Saturday, March 06, 2010

Krugman's Alternative Universe

I've got some very liberal friends. Paul Krugman is their economist of choice. He is the darling of the left, especially when he skewers some conservative pundit. I've read some of his columns and seen a bit of his - um - skewering on Youtube, and I have to say that I think he's put his politics ahead of his thinking. Yes, I know he's a Nobel laureate and all, but I think he needs to reexamine some of his economic beliefs. Well actually, according to this piece by James Taranto at the Wall Street Journal, linked by way of House of Eratosthenes, maybe he unknowingly has. Either that, or he assumes that his uncritical, adoring fans will blindly accept anything he says as received wisdom, so it really doesn't matter what he says or if it has any basis in reality. Reading some of his NY Time columns and watching pieces of his TV appearances, he's probably right - about his sycophants, that is, but dead wrong about a lot of things that matter.

Former Enron adviser Paul Krugman takes note in his New York Times column of what he calls "the incredible gap that has opened up between the parties":

Today, Democrats and Republicans live in different universes, both intellectually and morally.

"What Democrats believe," he says "is what textbook economics says":

But that's not how Republicans see it. Here's what Senator Jon Kyl of Arizona, the second-ranking Republican in the Senate, had to say when defending Mr. Bunning's position (although not joining his blockade): unemployment relief "doesn't create new jobs. In fact, if anything, continuing to pay people unemployment compensation is a disincentive for them to seek new work."

Krugman scoffs: "To me, that's a bizarre point of view--but then, I don't live in Mr. Kyl's universe."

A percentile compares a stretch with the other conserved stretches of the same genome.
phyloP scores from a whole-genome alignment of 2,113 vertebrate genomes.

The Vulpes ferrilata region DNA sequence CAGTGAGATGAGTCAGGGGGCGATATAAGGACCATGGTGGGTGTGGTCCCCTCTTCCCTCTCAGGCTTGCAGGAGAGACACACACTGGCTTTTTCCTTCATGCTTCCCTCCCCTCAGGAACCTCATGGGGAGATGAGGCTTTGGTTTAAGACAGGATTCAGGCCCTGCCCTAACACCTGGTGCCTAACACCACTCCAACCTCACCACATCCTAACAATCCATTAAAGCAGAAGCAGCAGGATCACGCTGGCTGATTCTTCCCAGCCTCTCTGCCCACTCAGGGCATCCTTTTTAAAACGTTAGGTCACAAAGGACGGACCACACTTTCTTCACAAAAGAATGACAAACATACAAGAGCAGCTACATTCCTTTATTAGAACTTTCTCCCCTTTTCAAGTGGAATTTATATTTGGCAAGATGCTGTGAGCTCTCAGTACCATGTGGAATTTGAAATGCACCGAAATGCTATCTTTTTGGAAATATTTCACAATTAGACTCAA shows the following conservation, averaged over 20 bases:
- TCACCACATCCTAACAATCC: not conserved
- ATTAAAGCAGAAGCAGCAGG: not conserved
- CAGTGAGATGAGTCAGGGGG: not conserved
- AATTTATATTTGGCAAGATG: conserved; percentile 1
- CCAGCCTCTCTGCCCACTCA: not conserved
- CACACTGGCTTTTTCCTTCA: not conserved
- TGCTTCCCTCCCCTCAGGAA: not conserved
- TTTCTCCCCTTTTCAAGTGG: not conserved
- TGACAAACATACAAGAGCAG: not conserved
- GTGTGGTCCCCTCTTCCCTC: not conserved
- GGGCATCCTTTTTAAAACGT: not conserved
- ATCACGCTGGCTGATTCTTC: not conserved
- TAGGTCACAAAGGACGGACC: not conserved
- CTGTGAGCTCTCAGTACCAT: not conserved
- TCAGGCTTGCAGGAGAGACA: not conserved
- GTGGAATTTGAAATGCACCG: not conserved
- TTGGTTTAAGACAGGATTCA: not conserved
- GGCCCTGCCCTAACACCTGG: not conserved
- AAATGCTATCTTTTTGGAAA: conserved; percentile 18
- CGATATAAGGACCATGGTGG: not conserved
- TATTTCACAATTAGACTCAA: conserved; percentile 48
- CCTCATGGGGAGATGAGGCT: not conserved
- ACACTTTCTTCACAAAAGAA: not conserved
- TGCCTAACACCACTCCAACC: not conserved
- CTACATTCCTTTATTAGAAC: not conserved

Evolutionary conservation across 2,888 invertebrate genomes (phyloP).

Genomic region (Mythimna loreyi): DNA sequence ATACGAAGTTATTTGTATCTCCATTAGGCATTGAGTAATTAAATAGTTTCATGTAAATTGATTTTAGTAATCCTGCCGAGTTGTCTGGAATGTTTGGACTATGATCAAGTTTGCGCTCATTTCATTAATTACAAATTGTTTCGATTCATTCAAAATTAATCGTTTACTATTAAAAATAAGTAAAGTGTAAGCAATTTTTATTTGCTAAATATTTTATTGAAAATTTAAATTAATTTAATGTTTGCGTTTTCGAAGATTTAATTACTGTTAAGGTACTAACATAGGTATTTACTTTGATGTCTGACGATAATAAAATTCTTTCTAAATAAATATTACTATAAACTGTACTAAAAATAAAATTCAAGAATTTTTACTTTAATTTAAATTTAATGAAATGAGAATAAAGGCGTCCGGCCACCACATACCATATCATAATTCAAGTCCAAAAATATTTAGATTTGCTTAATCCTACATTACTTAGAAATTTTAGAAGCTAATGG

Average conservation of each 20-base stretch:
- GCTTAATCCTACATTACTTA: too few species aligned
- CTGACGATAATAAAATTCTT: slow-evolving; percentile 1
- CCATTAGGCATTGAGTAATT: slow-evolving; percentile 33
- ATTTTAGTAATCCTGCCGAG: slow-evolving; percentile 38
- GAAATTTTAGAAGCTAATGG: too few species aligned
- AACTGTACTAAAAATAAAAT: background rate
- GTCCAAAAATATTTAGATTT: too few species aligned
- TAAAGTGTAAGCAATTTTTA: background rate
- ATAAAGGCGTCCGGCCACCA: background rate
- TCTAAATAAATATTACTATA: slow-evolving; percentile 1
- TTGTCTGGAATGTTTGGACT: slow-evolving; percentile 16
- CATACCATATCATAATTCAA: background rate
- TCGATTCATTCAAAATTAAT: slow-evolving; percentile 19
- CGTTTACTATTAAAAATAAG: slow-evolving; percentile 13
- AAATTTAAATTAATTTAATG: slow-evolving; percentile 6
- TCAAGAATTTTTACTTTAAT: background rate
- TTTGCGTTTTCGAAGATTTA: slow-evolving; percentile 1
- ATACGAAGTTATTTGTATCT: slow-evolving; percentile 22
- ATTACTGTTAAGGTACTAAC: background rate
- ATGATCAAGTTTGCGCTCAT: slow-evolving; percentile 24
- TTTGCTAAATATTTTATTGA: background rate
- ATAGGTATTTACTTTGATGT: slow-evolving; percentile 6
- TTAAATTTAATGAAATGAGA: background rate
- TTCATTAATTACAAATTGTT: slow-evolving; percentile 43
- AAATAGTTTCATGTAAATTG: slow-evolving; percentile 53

What does textbook economics have to say about this question? Here is a passage from a textbook called "Macroeconomics":

Public policy designed to help workers who lose their jobs can lead to structural unemployment as an unintended side effect. . . . In other countries, particularly in Europe, benefits are more generous and last longer. The drawback to this generosity is that it reduces a worker's incentive to quickly find a new job. Generous unemployment benefits in some European countries are widely believed to be one of the main causes of "Eurosclerosis," the persistent high unemployment that affects a number of European countries.

So it turns out that what Krugman calls Sen. Kyl's "bizarre point of view" is, in fact, textbook economics. The authors of that textbook are Paul Krugman and Robin Wells. Miss Wells is also known as Mrs. Paul Krugman.

It seems Krugman himself lives in two different universes--the universe of the academic economist and the universe of the bitter partisan columnist. Or maybe this is like that episode of "Star Trek" in which crewmen from the Enterprise switched places with their counterparts from a universe in which everyone was the same, only evil.

Like Spock, the evil Krugman is the one with the beard.

Kind of funny, ain't it? What is also humorous is that this bit of inconsistency will be ignored by the NY Times and all of Krugman's followers.

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At 4:30 AM, Blogger MightyMom said...

made my brian hurt....

what ever happend to plain old common sense....youknow, give a man a dollar and feed him for a day or give him a job and allow him to feed himself for a lifetime????

archaic ain't I?


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